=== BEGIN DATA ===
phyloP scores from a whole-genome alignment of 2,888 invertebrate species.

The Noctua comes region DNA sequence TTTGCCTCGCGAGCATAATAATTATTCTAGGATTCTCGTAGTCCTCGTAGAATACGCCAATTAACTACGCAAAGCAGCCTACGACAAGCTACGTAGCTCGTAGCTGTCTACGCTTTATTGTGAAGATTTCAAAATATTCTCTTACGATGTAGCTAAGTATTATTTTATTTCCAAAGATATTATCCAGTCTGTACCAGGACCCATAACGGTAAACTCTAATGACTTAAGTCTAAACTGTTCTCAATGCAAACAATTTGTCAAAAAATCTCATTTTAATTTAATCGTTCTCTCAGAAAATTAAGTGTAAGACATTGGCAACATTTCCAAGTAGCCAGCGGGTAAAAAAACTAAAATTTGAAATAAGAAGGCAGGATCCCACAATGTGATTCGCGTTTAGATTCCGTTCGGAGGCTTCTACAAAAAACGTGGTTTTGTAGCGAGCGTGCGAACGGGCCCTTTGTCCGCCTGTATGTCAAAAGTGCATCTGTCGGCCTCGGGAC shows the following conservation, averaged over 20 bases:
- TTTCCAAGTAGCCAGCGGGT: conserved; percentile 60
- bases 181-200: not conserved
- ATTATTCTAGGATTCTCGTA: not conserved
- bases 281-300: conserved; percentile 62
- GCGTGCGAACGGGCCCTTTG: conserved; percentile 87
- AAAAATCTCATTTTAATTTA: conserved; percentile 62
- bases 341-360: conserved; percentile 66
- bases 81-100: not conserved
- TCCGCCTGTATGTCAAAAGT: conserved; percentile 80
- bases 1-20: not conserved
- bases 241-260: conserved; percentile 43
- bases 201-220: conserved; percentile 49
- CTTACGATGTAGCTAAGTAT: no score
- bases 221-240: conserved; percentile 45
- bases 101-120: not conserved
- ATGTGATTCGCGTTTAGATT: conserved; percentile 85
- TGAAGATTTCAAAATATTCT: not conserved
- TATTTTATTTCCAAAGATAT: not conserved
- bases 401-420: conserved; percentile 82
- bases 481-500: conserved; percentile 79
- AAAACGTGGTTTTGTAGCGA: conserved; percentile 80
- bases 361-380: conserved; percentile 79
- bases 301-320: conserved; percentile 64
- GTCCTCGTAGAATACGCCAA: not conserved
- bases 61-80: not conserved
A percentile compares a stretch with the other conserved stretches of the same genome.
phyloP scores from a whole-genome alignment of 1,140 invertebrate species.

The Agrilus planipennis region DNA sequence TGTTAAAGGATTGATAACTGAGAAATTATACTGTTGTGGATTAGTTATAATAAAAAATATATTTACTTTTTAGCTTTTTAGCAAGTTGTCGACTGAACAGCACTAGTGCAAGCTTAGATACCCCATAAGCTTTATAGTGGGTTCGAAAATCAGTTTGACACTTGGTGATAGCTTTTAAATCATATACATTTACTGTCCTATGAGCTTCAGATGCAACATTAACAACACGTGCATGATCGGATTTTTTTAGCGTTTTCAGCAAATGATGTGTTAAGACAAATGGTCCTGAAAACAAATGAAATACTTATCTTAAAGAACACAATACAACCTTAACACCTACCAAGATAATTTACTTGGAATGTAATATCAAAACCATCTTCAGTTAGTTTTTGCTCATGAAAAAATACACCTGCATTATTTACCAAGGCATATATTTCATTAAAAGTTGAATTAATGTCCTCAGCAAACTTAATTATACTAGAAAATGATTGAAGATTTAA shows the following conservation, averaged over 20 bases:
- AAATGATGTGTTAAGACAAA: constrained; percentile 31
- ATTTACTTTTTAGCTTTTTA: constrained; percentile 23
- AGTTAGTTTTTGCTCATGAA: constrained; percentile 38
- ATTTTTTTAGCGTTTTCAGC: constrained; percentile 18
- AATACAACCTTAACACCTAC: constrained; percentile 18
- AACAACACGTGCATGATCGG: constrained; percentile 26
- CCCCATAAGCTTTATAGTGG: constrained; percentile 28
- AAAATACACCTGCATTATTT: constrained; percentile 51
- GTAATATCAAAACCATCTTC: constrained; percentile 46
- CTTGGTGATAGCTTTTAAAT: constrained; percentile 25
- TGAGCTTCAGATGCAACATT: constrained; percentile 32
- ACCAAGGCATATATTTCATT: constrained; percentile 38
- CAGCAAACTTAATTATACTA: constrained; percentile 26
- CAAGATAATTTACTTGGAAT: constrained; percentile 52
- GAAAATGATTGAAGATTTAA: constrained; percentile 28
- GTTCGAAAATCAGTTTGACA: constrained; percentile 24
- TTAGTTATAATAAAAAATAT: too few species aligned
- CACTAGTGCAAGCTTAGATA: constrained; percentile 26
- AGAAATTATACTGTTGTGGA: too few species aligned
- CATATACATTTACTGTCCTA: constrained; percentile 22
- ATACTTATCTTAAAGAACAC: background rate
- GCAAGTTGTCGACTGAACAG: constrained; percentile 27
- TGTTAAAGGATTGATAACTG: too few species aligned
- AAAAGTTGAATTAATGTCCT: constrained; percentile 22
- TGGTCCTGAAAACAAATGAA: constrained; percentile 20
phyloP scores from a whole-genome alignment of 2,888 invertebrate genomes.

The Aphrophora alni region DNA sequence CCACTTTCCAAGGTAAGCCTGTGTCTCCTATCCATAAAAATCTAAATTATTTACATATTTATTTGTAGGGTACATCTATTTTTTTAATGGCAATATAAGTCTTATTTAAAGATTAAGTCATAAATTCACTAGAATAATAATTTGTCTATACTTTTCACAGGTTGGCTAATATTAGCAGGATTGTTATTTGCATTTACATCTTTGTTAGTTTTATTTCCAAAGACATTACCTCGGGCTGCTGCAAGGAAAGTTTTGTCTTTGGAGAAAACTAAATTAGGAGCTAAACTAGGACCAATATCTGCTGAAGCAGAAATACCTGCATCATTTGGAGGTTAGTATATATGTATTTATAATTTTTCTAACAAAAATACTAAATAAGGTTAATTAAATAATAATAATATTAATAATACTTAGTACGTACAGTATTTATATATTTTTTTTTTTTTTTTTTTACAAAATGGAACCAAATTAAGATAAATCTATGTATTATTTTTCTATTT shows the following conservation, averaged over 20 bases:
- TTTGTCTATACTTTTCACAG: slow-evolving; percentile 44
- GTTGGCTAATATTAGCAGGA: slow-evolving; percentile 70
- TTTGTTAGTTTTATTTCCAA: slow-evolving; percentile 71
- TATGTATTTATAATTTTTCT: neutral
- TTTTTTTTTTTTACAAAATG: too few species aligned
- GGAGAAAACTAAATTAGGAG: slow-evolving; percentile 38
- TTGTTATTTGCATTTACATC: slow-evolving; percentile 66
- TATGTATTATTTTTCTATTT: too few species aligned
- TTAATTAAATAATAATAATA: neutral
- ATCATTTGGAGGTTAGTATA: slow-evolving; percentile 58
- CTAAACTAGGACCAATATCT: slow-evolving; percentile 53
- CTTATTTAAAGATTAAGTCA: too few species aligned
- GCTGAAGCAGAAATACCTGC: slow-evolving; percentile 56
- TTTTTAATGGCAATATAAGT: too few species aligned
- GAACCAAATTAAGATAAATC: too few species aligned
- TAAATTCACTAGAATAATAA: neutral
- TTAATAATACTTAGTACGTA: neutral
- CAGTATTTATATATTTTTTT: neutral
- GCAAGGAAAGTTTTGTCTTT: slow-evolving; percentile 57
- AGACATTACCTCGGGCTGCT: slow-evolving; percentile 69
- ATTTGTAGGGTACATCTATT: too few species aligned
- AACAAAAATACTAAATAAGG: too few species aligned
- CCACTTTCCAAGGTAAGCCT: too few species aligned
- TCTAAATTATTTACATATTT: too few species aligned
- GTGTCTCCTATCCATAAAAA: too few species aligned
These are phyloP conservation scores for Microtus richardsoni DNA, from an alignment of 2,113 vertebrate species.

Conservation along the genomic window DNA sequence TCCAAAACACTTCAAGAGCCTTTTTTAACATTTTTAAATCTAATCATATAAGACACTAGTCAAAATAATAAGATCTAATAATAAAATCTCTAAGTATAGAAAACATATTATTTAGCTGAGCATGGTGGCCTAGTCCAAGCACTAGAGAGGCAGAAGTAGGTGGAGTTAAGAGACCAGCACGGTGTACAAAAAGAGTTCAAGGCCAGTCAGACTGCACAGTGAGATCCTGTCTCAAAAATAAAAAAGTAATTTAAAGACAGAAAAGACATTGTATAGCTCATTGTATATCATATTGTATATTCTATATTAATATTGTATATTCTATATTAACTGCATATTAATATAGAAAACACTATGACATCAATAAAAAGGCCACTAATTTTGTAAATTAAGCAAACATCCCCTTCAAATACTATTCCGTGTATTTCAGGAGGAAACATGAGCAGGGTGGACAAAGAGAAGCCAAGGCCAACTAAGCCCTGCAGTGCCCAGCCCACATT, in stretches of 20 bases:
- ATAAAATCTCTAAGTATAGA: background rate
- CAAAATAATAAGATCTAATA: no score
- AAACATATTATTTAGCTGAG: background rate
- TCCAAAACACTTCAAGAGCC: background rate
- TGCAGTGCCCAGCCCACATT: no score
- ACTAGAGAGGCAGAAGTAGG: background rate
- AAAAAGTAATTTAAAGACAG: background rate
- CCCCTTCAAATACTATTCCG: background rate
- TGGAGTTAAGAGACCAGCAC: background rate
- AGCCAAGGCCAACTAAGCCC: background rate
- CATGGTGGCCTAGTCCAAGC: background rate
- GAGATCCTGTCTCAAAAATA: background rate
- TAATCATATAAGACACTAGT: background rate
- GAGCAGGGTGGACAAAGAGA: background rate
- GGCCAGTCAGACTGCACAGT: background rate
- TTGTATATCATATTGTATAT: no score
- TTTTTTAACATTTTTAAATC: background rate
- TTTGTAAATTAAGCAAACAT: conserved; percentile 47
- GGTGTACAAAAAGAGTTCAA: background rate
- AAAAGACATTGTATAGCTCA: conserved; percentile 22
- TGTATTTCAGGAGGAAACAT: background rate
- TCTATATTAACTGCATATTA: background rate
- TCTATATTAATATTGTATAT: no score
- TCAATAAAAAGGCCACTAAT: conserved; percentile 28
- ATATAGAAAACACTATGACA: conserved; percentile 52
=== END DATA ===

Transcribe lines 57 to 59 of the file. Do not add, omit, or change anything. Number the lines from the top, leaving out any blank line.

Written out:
The Aphrophora alni region DNA sequence CCACTTTCCAAGGTAAGCCTGTGTCTCCTATCCATAAAAATCTAAATTATTTACATATTTATTTGTAGGGTACATCTATTTTTTTAATGGCAATATAAGTCTTATTTAAAGATTAAGTCATAAATTCACTAGAATAATAATTTGTCTATACTTTTCACAGGTTGGCTAATATTAGCAGGATTGTTATTTGCATTTACATCTTTGTTAGTTTTATTTCCAAAGACATTACCTCGGGCTGCTGCAAGGAAAGTTTTGTCTTTGGAGAAAACTAAATTAGGAGCTAAACTAGGACCAATATCTGCTGAAGCAGAAATACCTGCATCATTTGGAGGTTAGTATATATGTATTTATAATTTTTCTAACAAAAATACTAAATAAGGTTAATTAAATAATAATAATATTAATAATACTTAGTACGTACAGTATTTATATATTTTTTTTTTTTTTTTTTTACAAAATGGAACCAAATTAAGATAAATCTATGTATTATTTTTCTATTT shows the following conservation, averaged over 20 bases:
- TTTGTCTATACTTTTCACAG: slow-evolving; percentile 44
- GTTGGCTAATATTAGCAGGA: slow-evolving; percentile 70